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Business Plans

A business plan is normally written in order to raise capital (i.e. money) to start up a new business, or sometimes, to refinance an existing business. A business plan includes specific criteria aimed at showing that the business is viable, that you (and possibly your team) are knowledgeable about the realities of your business, and that you are well prepared for the day-to-day operation of your business once it is funded. Make sure you check with your instructor regarding the specific components required for your business plan.

A business plan is the first step when starting a new business or growing a current business. It is generally written with a five-year outlook.  It addresses the questions of where your business will be at various stages of development and demonstrates that you have planned for success. In all professional environments, business plans are used to determine the feasibility of a project and its projected outcome.

What should my business plan include?

  1. Executive summary
  2. Business goals
  3. Marketing plan
  4. Operations plan
  5. Financial plan
  6. Action plan

Executive summary

The Executive Summary outlines the main elements of your business plan. It provides the readers with enough information to inform them of the most important points and conclusions of the report. After reading the Executive Summary, the reader can decide whether or not to read the whole business plan. The Executive Summary may be distributed separately from the report to related stakeholders, so it is important that it is a complete representation of the full document (and does not refer readers to sections of the full document). It should be a stand-alone document. Some guidelines for an Executive Summary are as follows:

  • When included in longer reports (4 pages or more), the Executive Summary is not longer than 10% of the report;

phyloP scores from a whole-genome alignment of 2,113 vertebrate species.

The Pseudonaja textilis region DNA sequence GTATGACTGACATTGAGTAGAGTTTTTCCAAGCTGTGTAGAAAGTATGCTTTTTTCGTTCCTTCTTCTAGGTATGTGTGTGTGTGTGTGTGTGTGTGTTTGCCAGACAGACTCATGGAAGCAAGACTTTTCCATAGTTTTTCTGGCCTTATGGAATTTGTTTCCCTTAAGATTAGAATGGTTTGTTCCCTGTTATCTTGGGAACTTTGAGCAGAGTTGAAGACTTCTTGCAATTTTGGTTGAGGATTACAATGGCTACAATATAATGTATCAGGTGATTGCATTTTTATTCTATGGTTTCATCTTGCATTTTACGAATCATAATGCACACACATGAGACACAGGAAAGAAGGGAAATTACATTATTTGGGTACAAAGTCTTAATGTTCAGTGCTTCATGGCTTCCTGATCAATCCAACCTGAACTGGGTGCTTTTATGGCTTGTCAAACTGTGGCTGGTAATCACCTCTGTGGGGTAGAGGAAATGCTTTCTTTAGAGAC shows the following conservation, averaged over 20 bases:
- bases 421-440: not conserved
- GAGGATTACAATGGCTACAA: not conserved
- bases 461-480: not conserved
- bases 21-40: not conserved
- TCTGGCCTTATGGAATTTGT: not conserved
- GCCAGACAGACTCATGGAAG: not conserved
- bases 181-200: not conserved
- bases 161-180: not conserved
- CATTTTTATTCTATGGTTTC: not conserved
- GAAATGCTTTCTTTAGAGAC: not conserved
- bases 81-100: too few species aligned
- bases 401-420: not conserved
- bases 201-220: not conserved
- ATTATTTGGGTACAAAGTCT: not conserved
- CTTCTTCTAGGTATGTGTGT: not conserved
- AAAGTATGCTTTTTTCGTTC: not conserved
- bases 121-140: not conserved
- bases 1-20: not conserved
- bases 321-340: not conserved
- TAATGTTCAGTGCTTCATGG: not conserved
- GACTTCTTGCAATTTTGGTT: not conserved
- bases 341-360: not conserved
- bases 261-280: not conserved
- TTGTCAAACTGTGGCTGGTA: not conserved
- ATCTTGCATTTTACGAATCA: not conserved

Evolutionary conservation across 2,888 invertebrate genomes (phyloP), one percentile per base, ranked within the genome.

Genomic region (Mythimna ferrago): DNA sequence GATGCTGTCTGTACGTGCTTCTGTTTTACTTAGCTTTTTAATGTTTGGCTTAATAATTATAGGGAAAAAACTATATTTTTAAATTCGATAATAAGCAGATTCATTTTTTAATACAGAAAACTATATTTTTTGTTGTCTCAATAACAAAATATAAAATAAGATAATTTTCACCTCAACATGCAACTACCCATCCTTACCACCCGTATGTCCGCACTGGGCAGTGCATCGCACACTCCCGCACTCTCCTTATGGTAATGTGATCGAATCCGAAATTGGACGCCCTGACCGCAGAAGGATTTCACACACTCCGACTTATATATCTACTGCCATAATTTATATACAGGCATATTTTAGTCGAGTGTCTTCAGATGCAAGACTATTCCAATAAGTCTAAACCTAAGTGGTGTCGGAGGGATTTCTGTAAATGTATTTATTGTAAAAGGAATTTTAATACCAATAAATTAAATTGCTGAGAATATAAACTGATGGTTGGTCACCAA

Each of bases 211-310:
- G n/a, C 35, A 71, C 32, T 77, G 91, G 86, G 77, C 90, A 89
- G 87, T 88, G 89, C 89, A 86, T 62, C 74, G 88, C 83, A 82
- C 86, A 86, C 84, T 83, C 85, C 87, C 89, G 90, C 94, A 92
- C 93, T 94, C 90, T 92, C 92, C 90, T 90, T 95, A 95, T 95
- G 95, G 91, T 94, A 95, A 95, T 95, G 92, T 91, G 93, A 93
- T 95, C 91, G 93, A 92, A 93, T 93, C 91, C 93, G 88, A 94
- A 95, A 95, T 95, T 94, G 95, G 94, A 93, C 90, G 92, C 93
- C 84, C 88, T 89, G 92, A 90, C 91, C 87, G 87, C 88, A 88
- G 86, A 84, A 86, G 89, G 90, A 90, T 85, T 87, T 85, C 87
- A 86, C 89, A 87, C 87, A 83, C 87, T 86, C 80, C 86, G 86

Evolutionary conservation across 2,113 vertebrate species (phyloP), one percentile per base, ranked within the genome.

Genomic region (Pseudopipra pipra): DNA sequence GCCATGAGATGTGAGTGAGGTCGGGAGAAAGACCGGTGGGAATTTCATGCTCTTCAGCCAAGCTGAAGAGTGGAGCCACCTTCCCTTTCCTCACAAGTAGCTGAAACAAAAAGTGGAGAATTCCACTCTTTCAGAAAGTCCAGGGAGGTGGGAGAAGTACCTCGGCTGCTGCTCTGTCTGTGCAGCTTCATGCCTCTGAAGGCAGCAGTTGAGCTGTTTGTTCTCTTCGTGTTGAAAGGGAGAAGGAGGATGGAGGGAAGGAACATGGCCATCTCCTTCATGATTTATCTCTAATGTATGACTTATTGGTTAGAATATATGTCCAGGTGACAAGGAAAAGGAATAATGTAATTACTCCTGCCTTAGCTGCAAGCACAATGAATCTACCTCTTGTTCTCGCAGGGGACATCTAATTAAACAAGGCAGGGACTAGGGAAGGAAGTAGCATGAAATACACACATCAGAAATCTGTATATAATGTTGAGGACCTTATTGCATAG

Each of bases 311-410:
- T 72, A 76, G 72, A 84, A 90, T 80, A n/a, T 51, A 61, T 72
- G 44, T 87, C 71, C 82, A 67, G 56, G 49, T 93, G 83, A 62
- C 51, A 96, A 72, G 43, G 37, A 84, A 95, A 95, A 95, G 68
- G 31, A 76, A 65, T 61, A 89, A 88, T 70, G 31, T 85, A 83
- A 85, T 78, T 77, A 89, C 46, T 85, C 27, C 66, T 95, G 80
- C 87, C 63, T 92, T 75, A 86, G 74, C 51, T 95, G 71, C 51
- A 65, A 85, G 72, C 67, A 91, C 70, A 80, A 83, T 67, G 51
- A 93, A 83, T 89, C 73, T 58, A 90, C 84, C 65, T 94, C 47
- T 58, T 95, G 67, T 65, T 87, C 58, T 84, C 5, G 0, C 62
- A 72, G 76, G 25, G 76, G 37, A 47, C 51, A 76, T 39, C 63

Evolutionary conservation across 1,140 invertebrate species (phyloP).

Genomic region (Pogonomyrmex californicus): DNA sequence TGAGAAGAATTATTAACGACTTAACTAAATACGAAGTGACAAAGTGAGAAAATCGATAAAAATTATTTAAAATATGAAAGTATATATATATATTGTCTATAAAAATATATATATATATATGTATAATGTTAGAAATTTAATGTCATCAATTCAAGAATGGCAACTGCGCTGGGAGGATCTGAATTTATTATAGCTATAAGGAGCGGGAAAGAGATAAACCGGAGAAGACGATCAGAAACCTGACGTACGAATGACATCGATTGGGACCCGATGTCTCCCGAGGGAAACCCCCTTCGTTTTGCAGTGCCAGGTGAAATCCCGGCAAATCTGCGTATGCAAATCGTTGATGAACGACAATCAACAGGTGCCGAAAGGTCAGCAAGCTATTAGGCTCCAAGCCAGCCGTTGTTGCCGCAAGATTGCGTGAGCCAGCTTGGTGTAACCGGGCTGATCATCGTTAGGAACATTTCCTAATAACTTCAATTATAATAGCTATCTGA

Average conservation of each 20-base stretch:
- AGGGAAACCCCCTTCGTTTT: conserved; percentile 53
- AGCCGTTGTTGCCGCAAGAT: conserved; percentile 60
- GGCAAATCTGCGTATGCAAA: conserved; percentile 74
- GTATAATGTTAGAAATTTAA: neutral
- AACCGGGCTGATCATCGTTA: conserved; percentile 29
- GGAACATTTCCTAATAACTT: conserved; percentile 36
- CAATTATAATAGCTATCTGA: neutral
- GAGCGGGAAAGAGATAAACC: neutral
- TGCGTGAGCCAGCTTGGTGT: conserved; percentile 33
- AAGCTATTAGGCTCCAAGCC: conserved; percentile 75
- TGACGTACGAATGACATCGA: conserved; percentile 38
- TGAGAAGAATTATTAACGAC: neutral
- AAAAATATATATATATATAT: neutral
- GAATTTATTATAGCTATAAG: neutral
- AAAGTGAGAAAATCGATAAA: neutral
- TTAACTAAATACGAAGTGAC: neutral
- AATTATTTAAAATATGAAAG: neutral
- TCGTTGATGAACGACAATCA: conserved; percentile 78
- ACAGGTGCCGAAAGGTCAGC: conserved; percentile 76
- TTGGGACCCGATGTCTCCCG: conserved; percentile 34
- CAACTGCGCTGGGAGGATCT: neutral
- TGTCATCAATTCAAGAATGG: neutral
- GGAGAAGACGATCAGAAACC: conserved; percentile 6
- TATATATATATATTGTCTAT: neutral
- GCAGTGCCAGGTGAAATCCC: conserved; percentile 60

• It follows the order of the report with concise summaries for each major section;
  • It states the purpose and outcome for each major section in direct sentences without referring the reader to any sections of the plan; and
  • It provides enough detail that a clear overview of the project is understood.

Business goals

The business goals indicate your vision for the business in a few years’ time. It addresses several questions.

  • What are the products and services?
  • Who is the target market?
  • What is my competitive advantage?
  • What am I going to achieve by starting this business?

Marketing plan

The marketing plan clearly outlines exactly how you will get the products or services of your business to your clients or customers. There are several questions you must ask yourself.

  • What am I offering to my customers?
  • Will it meet my customer’s needs?
  • Are there competitors for my product?
  • What are the market size, demographics, geographic location, and trends?
  • Who are my customers? What, when, how, why, and how often do they buy?
  • Who are my competitors? How do they compete?

Operations plan

The operations plan details how your business will operate on a day-to-day basis. The following questions should be answered in this section:

  • Human Resources:
    • What staff will I need?
    • Will my staff be permanent or contracted? Part-time or full-time?
    • What policies and procedures are in place?
    • What expertise do I need?
    • What systems do I need to implement in order to produce my product or service?
    • Who are my suppliers, and how much do they cost?
    • Will I lease or own my facilities? Where will my facilities be located?
    • How large do my facilities need to be?
    • What distribution, delivery, and inventory considerations are needed?
    • What technology and equipment do I need?

Tip: 

Depending on the nature of your business, you may need to answer other questions. Try to anticipate what an investor (or the bank) will ask you when you approach them for money.

Financial plan

How will you finance your business?  This is a central question any investor will ask, whether you are requesting funding, staffing supports, or other resources. Ask yourself some of the following questions, and try to anticipate the questions an investor (who could also be a supervisor) may ask of you.
  • How much money do I need to start my business?
  • What are my sources of revenue?
  • What costs will I have?
  • How will I get the resources I need?
  • What is my projected cash flow?
  • Are additional financial or human resources required?
  • Where and how will I access the resources needed?

Tip: 

Be honest and realistic. You will need detailed information to convince any investor that you know what you are doing.

Action plan

Now you must include the specific tasks required to put your business plan into action! Be clear about the hierarchy of the tasks (the priorities), define time frames, identify key personnel, and assign roles and responsibilities for meeting the deadlines.

Tip: 

Include your detailed (but realistic) timetable in the action plan.

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